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Security at the power source.

POWER COMPANIES must battle the usual crime problems--burglaries, tool thefts, and assaults on employees. In addition, utility companies, such as Alabama Power Company in Birmingham, face unique problems. They must protect against meter tampering, wire bypasses that prevent the meter from functioning, and other schemes. Internal problems run the gamut as well. Just about every crime has been attempted by employees. This is not an indictment of utility employees or hiring processes in that industry; problems occur in any large company.

At Alabama Power, corporate security has several missions:

* Protect corporate assets, including property and personnel at headquarters and in the field

* Develop preventive programs wherever a service or property is subjected to criminal activity, internal or external

* Act as liaison to the criminal justice structure at the state, federal, and local levels

* Assist in the company's emergency restoration efforts

* Provide security education programs for all employees

* Represent the utility in all criminal matters in which the company is a party at interest, including investigative assistance where appropriate

To accomplish these objectives, security management must have full access to all employees of the company and all company property and records. Further, security must have periodic private access to the audit committee of the company's board of directors.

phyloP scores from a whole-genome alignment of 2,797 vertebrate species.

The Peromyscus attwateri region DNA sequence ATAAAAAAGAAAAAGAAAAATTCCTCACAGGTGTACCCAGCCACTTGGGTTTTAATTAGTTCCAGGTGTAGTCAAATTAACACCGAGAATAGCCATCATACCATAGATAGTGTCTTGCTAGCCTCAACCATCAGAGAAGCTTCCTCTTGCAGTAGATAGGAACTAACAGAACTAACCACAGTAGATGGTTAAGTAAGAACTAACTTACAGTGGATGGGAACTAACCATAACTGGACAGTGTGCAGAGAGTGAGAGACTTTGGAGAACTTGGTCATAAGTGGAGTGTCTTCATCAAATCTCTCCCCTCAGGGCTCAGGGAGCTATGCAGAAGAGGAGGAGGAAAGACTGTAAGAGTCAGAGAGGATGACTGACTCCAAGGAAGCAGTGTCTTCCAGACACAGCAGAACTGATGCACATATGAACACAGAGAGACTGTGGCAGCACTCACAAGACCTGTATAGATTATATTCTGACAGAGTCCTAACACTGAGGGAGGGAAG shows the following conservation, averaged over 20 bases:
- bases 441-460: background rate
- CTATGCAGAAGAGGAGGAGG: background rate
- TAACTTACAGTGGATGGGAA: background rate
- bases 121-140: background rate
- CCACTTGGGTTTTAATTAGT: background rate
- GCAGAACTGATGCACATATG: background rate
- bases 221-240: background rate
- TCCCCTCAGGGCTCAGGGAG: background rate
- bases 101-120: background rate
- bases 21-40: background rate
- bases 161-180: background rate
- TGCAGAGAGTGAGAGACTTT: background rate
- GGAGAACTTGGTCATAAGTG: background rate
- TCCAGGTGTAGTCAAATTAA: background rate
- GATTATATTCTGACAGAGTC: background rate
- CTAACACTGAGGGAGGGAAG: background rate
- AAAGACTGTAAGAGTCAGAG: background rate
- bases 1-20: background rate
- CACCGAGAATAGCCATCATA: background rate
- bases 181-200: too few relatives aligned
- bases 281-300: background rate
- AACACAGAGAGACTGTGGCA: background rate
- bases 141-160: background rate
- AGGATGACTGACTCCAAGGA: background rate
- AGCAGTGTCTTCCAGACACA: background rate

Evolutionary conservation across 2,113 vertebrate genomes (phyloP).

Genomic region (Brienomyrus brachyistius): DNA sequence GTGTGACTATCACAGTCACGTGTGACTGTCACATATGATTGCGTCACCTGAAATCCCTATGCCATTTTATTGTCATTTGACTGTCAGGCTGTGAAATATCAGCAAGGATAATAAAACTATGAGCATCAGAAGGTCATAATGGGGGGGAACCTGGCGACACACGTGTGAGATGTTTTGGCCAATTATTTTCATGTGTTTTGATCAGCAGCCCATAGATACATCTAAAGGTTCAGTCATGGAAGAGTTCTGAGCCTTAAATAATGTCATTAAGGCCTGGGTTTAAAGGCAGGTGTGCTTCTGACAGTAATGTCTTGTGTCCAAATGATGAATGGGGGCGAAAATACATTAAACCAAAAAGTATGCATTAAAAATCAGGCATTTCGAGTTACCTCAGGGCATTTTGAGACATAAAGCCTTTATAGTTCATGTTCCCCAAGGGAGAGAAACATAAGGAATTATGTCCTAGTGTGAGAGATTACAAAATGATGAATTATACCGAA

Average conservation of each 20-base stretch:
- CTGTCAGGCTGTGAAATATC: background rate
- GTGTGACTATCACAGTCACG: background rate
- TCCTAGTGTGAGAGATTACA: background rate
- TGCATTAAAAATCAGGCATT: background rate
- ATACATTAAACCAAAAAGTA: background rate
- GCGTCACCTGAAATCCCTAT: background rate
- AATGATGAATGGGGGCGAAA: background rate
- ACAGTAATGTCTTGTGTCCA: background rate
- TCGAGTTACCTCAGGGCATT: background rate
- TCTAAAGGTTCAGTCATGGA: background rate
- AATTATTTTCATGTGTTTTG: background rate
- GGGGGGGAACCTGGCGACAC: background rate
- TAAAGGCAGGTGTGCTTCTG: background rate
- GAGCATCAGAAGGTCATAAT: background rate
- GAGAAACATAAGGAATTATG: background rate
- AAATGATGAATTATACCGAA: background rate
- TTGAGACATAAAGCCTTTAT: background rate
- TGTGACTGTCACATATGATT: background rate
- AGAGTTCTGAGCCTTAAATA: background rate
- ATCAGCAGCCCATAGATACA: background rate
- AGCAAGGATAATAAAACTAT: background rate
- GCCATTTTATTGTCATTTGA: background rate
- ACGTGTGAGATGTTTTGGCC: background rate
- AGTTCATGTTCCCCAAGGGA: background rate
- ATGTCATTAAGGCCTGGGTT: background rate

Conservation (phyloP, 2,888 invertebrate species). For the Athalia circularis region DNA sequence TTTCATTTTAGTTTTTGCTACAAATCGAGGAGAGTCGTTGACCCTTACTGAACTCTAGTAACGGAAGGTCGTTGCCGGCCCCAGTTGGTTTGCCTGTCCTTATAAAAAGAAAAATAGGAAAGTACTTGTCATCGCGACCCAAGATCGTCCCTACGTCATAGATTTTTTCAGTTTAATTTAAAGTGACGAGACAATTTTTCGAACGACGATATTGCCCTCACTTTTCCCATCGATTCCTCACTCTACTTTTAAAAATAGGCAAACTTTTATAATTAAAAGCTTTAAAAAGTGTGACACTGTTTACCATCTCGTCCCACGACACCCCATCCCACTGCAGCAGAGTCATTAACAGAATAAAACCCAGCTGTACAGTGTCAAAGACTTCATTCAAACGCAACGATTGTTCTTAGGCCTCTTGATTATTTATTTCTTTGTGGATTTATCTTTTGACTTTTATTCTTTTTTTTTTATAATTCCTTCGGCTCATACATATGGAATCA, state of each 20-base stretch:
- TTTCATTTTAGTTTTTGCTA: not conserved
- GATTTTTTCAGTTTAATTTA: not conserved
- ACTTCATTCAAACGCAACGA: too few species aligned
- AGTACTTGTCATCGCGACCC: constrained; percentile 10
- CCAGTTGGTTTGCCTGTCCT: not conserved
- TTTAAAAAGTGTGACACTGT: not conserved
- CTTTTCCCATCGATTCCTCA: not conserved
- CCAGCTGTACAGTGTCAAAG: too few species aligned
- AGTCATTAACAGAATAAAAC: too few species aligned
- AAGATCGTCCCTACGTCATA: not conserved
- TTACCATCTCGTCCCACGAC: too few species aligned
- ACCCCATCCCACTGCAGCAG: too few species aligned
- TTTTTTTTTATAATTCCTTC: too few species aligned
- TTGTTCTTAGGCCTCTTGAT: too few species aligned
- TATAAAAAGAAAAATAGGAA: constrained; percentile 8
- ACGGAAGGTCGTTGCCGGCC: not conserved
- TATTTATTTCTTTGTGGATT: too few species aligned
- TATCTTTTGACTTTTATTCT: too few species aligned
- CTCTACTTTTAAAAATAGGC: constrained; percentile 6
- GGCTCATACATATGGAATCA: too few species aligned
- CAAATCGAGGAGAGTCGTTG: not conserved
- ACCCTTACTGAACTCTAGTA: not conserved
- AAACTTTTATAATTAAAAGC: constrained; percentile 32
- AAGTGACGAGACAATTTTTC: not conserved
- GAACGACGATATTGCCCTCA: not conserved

These were among the primary concerns when I joined Alabama Power in 1973. At that time, the company had no formal security operation, even though it had more than $5 billion in assets and 6,000 employees. Currently, security oversees 8,000 employees and 1 million customers in a service area covering fifty-five of Alabama's sixty-seven counties. To accomplish its task, the department has fifteen investigators. A proprietary force of 150 officers protects company assets. A budget of $1.5 million, or about $1.10 per customer, foots the bill.

Setting priorities in the early days was a challenge. The company had a two-unit nuclear plant under construction 200 miles away from corporate headquarters. Scattered over the service area were six fossil-fired generating plants and thirteen hydroelectric dams.

Most of the generating plants were protected by small groups of uniformed security officers. None of the guard force had been trained. The average educational level of the group was eighth grade. I could have simply chosen to contract out for guard services. I chose, instead, to retain the proprietary force and improve their lot. Security officer training had to be a top priority. When training programs were created and scheduled, 20 percent of the individuals retired or resigned, but the remaining force took more pride in the job.